A necessary narrative with an ambiguous design

TAKEN AWAY

Debut author Bermudez kicks off a new series focusing on the relationship between two brothers separated by the foster-care system.

Isaac still remembers how the arroz con leche splattered everywhere the day the police came for him and his siblings, the broken bowl and scattered rice a resonant metaphor for how his family had fallen apart. Older brother Victor tells Isaac not to worry about the rice; as the oldest, Victor is the stiff upper lip for the family, determined to keep it together despite the siblings’ physical separation. Isaac and Victor manage to stay in touch via email, sharing their thoughts and struggles with new foster parents, school bullies, and mysterious neighbors. Through it all they hold out hope for mending their family and all finding their way back to one another. The story is sincere and heartfelt; though brief, it packs an emotional punch and does so without sacrificing character and plot. The brevity makes it an appealing option for reluctant and low literacy readers who still want a sustained story. A bit of an abrupt ending will have readers eager to see if the boys’ wishes are ultimately fulfilled. Isaac and Victor are both of Mexican descent. The book’s design may have readers confused, with a cover that looks like a YA thriller and (uncredited) interior illustrations that look distinctly childlike.

A necessary narrative with an ambiguous design . (Fiction. 7-12)

Pub Date: Dec. 1, 2018

ISBN: 978-1-5383-8230-1

Page Count: 90

Publisher: West 44 Books

Review Posted Online: Oct. 15, 2018

Kirkus Reviews Issue: Nov. 1, 2018

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Readers can still rely on this series to bring laughs.

WRECKING BALL

From the Diary of a Wimpy Kid series , Vol. 14

The Heffley family’s house undergoes a disastrous attempt at home improvement.

When Great Aunt Reba dies, she leaves some money to the family. Greg’s mom calls a family meeting to determine what to do with their share, proposing home improvements and then overruling the family’s cartoonish wish lists and instead pushing for an addition to the kitchen. Before bringing in the construction crew, the Heffleys attempt to do minor maintenance and repairs themselves—during which Greg fails at the work in various slapstick scenes. Once the professionals are brought in, the problems keep getting worse: angry neighbors, terrifying problems in walls, and—most serious—civil permitting issues that put the kibosh on what work’s been done. Left with only enough inheritance to patch and repair the exterior of the house—and with the school’s dismal standardized test scores as a final straw—Greg’s mom steers the family toward moving, opening up house-hunting and house-selling storylines (and devastating loyal Rowley, who doesn’t want to lose his best friend). While Greg’s positive about the move, he’s not completely uncaring about Rowley’s action. (And of course, Greg himself is not as unaffected as he wishes.) The gags include effectively placed callbacks to seemingly incidental events (the “stress lizard” brought in on testing day is particularly funny) and a lampoon of after-school-special–style problem books. Just when it seems that the Heffleys really will move, a new sequence of chaotic trouble and property destruction heralds a return to the status quo. Whew.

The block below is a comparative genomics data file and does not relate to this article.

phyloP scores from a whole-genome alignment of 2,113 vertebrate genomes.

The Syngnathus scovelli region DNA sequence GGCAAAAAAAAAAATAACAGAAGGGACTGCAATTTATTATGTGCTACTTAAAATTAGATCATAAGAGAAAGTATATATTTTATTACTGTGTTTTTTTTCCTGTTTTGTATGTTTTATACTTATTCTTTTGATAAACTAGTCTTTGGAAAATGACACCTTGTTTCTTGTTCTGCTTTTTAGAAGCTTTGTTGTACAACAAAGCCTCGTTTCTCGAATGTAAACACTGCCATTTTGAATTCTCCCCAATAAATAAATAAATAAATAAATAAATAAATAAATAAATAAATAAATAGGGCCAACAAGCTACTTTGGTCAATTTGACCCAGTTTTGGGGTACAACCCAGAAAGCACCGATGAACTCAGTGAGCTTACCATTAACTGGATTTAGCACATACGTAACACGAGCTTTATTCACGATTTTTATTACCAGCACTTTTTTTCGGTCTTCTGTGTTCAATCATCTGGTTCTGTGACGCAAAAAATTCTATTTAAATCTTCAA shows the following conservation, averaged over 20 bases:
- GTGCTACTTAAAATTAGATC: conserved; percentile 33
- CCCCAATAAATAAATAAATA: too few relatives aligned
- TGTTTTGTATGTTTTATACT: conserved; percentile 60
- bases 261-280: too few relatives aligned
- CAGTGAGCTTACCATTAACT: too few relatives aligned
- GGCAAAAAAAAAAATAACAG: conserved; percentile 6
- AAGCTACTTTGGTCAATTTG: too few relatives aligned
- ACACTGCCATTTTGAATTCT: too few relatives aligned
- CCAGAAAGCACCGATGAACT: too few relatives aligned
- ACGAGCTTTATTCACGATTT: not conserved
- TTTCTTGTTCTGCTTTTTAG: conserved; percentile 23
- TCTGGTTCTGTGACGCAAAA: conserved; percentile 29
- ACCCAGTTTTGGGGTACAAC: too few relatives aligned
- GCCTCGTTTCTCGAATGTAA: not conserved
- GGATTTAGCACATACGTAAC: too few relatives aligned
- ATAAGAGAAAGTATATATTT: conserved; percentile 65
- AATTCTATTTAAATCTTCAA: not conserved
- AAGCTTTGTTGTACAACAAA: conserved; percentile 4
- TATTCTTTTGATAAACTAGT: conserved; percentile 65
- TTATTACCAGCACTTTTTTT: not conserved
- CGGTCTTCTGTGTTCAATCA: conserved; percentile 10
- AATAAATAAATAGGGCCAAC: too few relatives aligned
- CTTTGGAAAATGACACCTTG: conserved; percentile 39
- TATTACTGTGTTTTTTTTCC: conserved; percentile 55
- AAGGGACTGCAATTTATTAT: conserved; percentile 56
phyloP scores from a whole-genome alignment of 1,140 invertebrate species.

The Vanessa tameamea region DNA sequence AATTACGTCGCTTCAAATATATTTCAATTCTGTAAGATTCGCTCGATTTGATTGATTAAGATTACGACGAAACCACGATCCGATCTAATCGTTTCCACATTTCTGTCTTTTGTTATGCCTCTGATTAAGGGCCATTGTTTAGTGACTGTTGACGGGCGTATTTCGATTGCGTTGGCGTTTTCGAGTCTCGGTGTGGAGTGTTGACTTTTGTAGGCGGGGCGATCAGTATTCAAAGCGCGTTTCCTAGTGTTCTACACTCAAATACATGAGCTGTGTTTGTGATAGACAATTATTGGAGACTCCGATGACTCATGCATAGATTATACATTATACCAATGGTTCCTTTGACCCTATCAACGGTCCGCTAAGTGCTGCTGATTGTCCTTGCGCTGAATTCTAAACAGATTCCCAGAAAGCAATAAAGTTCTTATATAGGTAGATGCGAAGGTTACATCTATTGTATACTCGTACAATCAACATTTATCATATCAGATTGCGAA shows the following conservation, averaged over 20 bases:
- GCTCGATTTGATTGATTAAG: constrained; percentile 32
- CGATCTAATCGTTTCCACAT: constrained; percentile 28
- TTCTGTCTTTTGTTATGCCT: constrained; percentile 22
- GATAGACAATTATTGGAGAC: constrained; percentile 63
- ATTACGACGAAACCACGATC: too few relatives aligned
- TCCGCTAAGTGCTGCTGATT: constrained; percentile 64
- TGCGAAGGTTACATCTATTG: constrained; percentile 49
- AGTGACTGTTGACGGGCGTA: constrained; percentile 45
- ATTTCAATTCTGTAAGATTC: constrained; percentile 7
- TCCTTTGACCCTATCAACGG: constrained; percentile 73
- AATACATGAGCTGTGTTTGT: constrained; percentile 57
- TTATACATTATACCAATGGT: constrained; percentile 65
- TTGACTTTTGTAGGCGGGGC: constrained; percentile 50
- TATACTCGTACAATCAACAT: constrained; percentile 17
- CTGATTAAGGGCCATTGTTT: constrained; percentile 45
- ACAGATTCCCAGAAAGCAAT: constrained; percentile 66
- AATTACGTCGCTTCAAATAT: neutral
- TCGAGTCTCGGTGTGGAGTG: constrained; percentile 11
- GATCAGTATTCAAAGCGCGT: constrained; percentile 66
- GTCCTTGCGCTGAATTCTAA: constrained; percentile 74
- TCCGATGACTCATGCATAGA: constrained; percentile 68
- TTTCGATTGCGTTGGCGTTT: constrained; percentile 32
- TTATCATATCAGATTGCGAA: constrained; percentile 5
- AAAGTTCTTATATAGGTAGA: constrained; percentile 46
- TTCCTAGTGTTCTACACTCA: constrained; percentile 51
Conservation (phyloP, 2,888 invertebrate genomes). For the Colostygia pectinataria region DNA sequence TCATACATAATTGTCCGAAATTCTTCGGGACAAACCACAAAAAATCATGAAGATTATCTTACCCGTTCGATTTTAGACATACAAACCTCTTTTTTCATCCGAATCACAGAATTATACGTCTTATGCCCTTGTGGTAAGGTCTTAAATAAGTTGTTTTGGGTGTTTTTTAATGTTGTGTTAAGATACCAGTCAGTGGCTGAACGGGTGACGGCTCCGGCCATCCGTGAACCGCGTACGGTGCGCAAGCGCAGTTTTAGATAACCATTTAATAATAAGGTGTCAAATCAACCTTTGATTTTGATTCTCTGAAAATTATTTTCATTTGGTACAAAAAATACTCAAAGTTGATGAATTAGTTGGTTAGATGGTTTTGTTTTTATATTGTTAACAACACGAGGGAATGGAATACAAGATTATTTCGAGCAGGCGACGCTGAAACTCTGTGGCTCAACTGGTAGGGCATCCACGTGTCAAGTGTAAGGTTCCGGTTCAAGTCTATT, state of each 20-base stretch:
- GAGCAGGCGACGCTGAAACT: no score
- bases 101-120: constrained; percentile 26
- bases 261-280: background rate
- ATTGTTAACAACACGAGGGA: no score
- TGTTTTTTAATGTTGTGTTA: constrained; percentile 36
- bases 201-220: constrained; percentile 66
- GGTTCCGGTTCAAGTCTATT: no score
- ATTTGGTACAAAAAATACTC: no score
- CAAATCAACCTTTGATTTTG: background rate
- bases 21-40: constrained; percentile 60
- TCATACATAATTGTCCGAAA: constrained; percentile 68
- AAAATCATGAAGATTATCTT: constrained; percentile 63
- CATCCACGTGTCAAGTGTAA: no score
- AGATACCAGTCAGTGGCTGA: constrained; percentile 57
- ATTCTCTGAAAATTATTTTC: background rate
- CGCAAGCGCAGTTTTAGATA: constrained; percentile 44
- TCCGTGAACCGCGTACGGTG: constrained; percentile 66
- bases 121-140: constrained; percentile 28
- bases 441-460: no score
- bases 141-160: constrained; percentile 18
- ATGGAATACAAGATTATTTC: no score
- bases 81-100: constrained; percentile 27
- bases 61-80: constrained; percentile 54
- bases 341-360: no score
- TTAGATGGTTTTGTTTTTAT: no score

Readers can still rely on this series to bring laughs. (Graphic/fiction hybrid. 8-12)

Pub Date: Nov. 5, 2019

ISBN: 978-1-4197-3903-3

Page Count: 224

Publisher: Amulet/Abrams

Review Posted Online: Nov. 19, 2019

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A sympathetic, compelling introduction to wolves from the perspective of one wolf and his memorable journey.

A WOLF CALLED WANDER

Separated from his pack, Swift, a young wolf, embarks on a perilous search for a new home.

Swift’s mother impresses on him early that his “pack belongs to the mountains and the mountains belong to the pack.” His father teaches him to hunt elk, avoid skunks and porcupines, revere the life that gives them life, and “carry on” when their pack is devastated in an attack by enemy wolves. Alone and grieving, Swift reluctantly leaves his mountain home. Crossing into unfamiliar territory, he’s injured and nearly dies, but the need to run, hunt, and live drives him on. Following a routine of “walk-trot-eat-rest,” Swift traverses prairies, canyons, and deserts, encountering men with rifles, hunger, thirst, highways, wild horses, a cougar, and a forest fire. Never imagining the “world could be so big or that I could be so alone in it,” Swift renames himself Wander as he reaches new mountains and finds a new home. Rife with details of the myriad scents, sounds, tastes, touches, and sights in Swift/Wander’s primal existence, the immediacy of his intimate, first-person, present-tense narration proves deeply moving, especially his longing for companionship. Realistic black-and-white illustrations trace key events in this unique survival story, and extensive backmatter fills in further factual information about wolves and their habitat.

A sympathetic, compelling introduction to wolves from the perspective of one wolf and his memorable journey. (additional resources, map) (Fiction. 8-12)

Pub Date: May 7, 2019

ISBN: 978-0-06-289593-6

Page Count: 240

Publisher: Greenwillow Books

Review Posted Online: Feb. 6, 2019

Kirkus Reviews Issue: March 1, 2019

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